Apple's Jobs says iPod users don't want subscriptions
He told Reuters in an interview that "the subscription model has failed so far."
Jobs made his comments as Apple began contract renewal negotiations with the major record labels. Since its 2003 launch, iTunes has sold more than 2.5 billion songs and now offers TV programs and feature films for download.
Content owners want to rent music online in order to generate more income on a recurring basis. Jobs, however, sees little consumer demand for subscriptions. "People want to own their music," he said.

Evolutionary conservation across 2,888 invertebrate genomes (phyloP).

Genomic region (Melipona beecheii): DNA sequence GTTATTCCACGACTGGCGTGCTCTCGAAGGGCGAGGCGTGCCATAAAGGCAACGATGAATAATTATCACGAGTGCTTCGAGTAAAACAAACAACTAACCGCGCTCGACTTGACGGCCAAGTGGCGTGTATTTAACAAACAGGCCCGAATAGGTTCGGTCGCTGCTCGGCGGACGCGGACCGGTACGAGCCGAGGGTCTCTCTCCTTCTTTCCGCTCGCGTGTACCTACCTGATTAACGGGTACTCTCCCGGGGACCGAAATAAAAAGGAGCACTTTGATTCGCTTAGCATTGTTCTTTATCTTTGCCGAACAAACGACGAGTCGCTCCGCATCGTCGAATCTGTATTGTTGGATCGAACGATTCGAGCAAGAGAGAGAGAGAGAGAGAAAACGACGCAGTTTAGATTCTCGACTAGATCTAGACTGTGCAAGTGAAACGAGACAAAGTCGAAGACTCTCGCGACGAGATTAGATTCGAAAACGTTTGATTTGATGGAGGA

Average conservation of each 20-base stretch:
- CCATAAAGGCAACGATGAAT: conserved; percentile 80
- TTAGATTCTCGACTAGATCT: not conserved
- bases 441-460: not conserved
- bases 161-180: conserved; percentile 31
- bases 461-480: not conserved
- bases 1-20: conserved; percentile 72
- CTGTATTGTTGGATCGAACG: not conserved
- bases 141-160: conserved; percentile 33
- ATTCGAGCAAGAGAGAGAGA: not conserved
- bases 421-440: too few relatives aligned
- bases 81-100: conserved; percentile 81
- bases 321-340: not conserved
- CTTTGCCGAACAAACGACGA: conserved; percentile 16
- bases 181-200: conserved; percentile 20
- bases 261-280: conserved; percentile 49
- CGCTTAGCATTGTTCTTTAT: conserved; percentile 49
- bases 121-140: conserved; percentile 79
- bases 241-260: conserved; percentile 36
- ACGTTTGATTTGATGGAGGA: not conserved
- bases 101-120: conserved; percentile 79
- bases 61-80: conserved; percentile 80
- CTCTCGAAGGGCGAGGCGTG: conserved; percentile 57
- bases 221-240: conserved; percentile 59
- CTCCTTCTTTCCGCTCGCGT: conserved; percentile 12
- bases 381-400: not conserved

Rather than offer concessions to the music industry, Reuters said its sources expected Apple to do the pushing, this time for the right to sell music without digital rights management (DRM).
In February, Jobs urged all four major record labels to drop DRM. A short time later, he announced a deal with EMI Group to sell music without copy-protection software.
Jobs said that by the end of this year, more than half of the songs the company offered on iTunes would be distributed in DRM-free versions.
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